Walk-ons get moment in spotlight at senior night
North Carolina fans may recall some memorable performances by seniors in their final home game. There was Phil Ford scoring 34 against Duke to clinch the ACC regular-season title in ’78 and Matt Doherty hitting a runner at the end of regulation to help preserve a perfect ACC record in ’84. More recently, Tyler Zeller made 21 of 24 free throws and posted 30 points two years ago.
Tar Heels forward Denzel Robinson has a different senior game memory – when walk-on Surry Wood made both of his field goals and scored a career-high four points in the first four minutes against Florida State in 2008.
The final home game is when programs recognize their seniors. But as part of a tradition that dates back to Dean Smith, seniors at UNC – scholarship players and walk-ons alike – all get the additional honor of being in the starting lineup.
Robinson and fellow Chapel Hill High graduate James Manor have combined for 10 points in 20 minutes this season. But tonight against Notre Dame at the Smith Center (7 p.m., ESPN), they will join Ford, Michael Jordan, Tyler Hansbrough and all the other famous players who have started for the Tar Heels.
“It’s one of those things that you look forward to ever since making the team because it’s such a unique opportunity to start for North Carolina – something that I never in my wildest dreams imagined would happen,” said Manor, a Carrboro native. “Especially growing up here and knowing the tradition. It’s just a really cool opportunity.”
For the stars, it’s one final chance to shine in front of their home fans. For players like Wood, it’s a once-in-a-lifetime chance, and Wood’s performance provides inspiration for his fellow walk-ons.
Robinson’s dream tonight would be to dunk. But the walk-ons mostly have more pedestrian goals when they take the court against Notre Dame’s regular starting lineup – run the offense, play strong defense, and don’t turn the ball over or put the team at a big disadvantage early.
“You go up against some really great players every day (in practice), so going against Notre Dame shouldn’t be any different in terms of skill level,” Robinson said. “You should have confidence in yourself and know that you’ll be all right, and just lose yourself in the game.”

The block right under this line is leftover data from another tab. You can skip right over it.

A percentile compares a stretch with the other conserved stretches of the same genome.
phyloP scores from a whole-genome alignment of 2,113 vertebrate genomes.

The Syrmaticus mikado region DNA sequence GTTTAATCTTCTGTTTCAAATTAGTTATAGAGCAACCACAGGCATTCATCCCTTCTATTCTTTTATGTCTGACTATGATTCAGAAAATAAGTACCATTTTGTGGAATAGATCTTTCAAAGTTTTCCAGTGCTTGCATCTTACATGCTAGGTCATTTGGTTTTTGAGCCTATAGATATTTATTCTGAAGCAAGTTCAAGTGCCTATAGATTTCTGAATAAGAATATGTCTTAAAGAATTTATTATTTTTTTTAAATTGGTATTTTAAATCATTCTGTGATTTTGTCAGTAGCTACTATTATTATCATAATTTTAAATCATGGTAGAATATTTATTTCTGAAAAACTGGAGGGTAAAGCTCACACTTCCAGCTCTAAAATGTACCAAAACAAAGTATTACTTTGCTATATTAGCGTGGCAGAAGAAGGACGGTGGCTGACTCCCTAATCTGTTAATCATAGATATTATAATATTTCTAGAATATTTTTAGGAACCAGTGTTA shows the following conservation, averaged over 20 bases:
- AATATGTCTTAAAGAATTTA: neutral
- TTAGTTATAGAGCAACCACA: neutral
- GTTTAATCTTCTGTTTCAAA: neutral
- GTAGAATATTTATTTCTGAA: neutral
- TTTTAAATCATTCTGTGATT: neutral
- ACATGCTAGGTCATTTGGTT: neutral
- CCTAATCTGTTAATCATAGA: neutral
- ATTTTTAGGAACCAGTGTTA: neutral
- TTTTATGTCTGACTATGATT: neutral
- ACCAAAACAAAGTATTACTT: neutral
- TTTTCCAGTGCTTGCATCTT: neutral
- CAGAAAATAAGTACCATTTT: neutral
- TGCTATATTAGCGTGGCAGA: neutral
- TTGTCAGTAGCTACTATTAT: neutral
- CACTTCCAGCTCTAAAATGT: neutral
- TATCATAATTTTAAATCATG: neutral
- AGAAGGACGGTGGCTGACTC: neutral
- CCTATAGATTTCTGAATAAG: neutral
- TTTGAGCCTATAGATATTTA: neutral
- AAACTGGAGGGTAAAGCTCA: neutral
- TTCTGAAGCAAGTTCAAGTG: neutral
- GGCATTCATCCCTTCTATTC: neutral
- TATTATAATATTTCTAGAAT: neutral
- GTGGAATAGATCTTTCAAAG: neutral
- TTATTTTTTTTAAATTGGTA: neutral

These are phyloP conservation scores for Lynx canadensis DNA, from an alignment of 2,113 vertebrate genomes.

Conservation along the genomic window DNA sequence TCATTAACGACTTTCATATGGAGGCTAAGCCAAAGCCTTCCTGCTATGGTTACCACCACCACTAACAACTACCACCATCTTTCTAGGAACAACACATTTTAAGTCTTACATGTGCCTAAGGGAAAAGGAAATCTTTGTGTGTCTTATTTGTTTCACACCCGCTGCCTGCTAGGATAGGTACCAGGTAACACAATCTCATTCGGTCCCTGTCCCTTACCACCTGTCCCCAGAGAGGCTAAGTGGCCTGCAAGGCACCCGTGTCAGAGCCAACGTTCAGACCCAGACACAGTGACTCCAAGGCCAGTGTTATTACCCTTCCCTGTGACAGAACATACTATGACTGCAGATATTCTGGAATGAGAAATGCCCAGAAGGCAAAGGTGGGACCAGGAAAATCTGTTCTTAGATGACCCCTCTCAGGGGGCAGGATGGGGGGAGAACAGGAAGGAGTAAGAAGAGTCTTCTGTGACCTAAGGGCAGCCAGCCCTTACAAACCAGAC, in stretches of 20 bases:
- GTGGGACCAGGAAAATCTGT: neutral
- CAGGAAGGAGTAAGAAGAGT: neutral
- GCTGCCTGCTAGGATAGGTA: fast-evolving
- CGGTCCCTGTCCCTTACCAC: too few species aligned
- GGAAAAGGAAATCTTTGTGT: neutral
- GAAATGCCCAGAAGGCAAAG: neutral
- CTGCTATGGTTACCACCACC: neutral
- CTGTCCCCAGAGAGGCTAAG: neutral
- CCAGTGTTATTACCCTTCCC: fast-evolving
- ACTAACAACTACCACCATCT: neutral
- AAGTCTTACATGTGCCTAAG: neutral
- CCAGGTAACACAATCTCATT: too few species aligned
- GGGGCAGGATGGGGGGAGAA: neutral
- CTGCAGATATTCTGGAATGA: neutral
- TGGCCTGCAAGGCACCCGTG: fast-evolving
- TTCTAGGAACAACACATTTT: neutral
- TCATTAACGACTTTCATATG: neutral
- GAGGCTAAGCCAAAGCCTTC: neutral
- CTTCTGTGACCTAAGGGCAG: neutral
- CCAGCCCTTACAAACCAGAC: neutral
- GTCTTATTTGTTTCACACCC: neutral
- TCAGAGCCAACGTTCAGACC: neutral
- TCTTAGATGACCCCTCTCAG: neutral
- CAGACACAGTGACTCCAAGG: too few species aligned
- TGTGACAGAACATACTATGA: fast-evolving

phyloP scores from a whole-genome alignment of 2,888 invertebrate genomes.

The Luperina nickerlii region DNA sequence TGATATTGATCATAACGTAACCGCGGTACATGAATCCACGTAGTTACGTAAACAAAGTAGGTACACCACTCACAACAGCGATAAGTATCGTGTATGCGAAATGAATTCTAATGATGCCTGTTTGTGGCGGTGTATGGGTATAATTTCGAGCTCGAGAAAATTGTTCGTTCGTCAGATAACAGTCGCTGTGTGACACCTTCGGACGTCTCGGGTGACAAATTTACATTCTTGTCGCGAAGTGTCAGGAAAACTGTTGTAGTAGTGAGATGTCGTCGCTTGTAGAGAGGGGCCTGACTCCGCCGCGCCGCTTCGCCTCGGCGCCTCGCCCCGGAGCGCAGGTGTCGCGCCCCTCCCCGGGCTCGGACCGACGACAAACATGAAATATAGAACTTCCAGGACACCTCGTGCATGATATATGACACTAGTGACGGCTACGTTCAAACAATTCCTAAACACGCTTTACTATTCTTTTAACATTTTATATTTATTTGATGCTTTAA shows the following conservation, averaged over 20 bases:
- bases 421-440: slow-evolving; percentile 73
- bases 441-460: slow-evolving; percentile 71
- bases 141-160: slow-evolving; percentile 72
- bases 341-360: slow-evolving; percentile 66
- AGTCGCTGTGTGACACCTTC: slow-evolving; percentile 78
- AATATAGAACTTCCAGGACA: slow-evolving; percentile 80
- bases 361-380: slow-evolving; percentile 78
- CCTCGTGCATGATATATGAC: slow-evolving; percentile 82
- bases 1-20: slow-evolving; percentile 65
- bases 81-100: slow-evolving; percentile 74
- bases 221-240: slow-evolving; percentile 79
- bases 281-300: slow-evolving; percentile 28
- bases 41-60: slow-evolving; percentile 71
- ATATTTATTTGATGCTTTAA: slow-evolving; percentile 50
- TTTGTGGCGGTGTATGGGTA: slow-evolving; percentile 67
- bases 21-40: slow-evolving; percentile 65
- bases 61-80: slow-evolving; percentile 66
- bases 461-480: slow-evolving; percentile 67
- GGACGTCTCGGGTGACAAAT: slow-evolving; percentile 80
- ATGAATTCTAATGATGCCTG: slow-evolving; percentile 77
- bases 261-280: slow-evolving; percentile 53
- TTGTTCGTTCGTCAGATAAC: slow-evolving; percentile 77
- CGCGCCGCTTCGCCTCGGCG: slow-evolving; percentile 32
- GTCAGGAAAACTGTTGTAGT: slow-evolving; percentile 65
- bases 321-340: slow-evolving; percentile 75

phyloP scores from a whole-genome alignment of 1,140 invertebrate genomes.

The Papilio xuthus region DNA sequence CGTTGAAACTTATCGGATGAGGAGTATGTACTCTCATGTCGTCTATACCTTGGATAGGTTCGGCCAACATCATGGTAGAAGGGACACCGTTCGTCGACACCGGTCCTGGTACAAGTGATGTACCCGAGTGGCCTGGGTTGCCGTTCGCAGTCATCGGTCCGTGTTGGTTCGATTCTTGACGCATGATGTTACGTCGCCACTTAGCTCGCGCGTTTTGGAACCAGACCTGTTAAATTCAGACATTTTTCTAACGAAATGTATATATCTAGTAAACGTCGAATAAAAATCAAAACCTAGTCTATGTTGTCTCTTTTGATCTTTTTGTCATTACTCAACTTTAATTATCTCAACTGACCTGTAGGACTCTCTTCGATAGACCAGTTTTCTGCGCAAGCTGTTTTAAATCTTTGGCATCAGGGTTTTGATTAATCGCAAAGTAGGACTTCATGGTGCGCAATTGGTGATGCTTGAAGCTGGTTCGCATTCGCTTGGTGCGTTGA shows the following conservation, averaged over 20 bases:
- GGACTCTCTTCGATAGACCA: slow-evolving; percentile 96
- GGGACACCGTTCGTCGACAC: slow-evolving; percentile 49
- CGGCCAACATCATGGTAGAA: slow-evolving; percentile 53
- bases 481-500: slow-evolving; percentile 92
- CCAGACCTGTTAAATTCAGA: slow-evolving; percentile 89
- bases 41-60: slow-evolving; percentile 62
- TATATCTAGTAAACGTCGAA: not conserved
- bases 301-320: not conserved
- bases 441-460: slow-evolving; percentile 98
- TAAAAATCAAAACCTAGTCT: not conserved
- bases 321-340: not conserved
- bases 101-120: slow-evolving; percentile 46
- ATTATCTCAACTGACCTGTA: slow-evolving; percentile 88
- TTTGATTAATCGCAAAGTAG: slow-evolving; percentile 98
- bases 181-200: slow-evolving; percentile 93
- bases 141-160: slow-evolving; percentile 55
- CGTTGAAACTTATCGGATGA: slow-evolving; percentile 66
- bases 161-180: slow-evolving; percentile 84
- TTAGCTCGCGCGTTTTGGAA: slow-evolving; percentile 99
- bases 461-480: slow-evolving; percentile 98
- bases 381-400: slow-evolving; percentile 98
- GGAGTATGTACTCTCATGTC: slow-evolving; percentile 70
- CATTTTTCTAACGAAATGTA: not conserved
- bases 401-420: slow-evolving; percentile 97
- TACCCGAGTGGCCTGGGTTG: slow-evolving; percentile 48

Both Robinson and Manor attended UNC games growing up, although in very different locations. Robinson would sit on the bench – his father, Steve Robinson, is in his 19th season as an assistant under Tar Heels head coach Roy Williams. Manor would watch from the upper deck whenever his father would buy tickets from their neighbor.
But neither player thought they would play basketball for the Tar Heels, even after they arrived on campus. Robinson had lost his love for the game and was considering giving it up, while Manor had turned down some Division III offers and assumed his playing career was over.
Then they both made UNC’s junior varsity team as freshmen and moved up to the varsity as juniors.
With the exception of blowouts, when they hit the court to finish off games against overmatched opponents, the walk-ons mostly work anonymously, playing the role of the scout team in practice to help the starters prepare for their next opponent.
But for one game they will hear their names announced in the starting lineup and be the center of attention. At least until they’re replaced by the All-Americans on UNC’s roster early in the first half.
Steve Robinson liked the tradition so much he incorporated it when he was the head coach at Tulsa and Florida State.
“It’s kind of like, ‘Thank you for being a part of this. Thank you for working hard every day and doing whatever we ask you to do,’” Denzel Robinson said. “Even if it’s just one second of playing, I can’t ask for more. I’m just happy that Coach Smith started this and Coach Williams has continued it. I think it’s a very classy gesture to send the seniors out the right way.”